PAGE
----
Problems, however, arose from Oldsmobile’s failure to use stronger head bolts that would have better withstood the much higher pressure that diesel engines operated under. This caused head gasket failures resulting in hydrolock, while the omission of a water separator in the fuel system led to serious corrosion.
5 Ford 4.2 Small Block V8
Also known as the 255, the Ford 4.2 is one of the 90° small-block V8s made by Ford Motor Company between 1961 and 2002. Created for the 1980 model year, the 255 was a quick solution to Ford’s need for an engine that would meet the emission standards of the day.
Practically a 302 with the bores reduced to 3.68 inches; the 255 was used in the Fairmont and Mustang and produced between 115-122 hp. This was a poor performance for a V8 engine, leading to its eventual discontinuation after the 1982 model year.
4 Ford 6.0 Power Stroke
Power Stroke is a lineup of diesel engines that have been in use since 1994 to power vehicles like the Ford F-Series, the Ford E-Series, and Ford Excursion. Brought in to replace the 7.3 in 2003, the 6.0 Power Stroke, displacing 6-liters, utilizes a turbocharger to produce 325 hp and 570 lb-ft of twist.
Unfortunately, many of these engines develop numerous problems, including head gasket failure following a failure of the torque-to-yield head studs. Others are failure of the fuel injection control module, oil cooler problems, and exhaust gas recirculation cooler/valve failure.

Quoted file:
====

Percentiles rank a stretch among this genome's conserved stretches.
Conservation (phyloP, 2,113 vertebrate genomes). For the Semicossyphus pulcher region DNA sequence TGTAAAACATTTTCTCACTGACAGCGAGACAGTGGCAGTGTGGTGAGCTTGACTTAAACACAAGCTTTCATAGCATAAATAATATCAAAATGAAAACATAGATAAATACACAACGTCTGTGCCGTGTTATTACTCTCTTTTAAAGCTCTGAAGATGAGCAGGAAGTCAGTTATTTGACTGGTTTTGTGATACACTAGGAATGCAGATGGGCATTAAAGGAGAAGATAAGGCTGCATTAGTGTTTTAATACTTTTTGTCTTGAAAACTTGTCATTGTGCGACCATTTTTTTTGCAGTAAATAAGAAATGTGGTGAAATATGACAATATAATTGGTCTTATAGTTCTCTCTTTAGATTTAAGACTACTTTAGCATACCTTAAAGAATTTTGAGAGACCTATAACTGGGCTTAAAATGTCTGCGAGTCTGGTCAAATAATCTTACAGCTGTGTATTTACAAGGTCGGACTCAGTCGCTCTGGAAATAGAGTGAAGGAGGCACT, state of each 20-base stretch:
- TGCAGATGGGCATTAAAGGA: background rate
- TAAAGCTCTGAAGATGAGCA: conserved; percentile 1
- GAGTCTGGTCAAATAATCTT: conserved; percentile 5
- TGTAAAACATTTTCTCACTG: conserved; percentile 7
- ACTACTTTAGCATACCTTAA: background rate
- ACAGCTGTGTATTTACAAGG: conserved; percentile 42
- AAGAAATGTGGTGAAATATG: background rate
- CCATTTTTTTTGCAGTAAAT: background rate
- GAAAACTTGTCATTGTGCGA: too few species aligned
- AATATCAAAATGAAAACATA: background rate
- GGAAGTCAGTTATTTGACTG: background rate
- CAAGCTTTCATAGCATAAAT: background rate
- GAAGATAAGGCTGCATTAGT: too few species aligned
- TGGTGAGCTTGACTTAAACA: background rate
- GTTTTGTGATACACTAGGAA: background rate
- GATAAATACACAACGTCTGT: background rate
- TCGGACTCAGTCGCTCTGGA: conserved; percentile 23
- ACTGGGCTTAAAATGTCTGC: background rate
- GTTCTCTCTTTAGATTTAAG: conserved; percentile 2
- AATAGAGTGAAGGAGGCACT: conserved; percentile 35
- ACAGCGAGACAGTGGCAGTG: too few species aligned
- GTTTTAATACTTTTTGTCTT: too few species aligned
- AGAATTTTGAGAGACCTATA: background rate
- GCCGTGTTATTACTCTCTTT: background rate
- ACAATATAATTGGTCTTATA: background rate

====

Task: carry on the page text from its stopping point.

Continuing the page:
3 Ford 6.4 Power Stroke
Introduced in 2008, the Ford 6.4 Power Stroke utilized factory-fitted dual turbochargers to produce 350 hp and 650 lb-ft of torque. It was a beastly creature when new, but it had poor fuel economy and was plagued by numerous problems just like the 6.0 it replaced.
Some of the common issues it had include failure of the post on rings in cylinder number 7 and number 8. Others are failure of the turbocharger bearing seal, EGR cooler failure, cavitation erosion, and a comparatively higher cost of service and repair parts.
2 Ford 3.8 V6
Introduced in 1982, the first 3.8 V8 was an option in the Ford Granada and had an output of 112 hp and 175 lb-ft of torque. Several upgrades later, the unit powering the 2001 Ford Mustang made 193 hp at 5500 rpm and 225 lb-ft of torque at 2800 rpm.
Although the 3.8 didn’t lack power, it performed poorly on the fuel efficiency front and was also notorious for blowing head gaskets. It was best not to hang onto it after 150,000 miles if you did not want to be flooded with expensive repairs.
1 Ford 5.4 3 Valve V8
The Ford 5.4 3 valve V8 belonged to Ford’s family of modular engines and was introduced in the 2002 Ford Fairmont. Early versions of the 5.4 were notorious for blowing spark plugs while running, which stripped the aluminum head threads.
To take care of the problem, Ford made the plugs too tight in the engine block, causing them to break into two. Although the 5.4 3 valve V8 is a great engine when it is new, beyond 150,000 miles, maintenance becomes an absolute nightmare.
Ford’s 2.3-liter EcoBoost engine has found a home in the Focus RS, the Ranger, and even in the Mustang.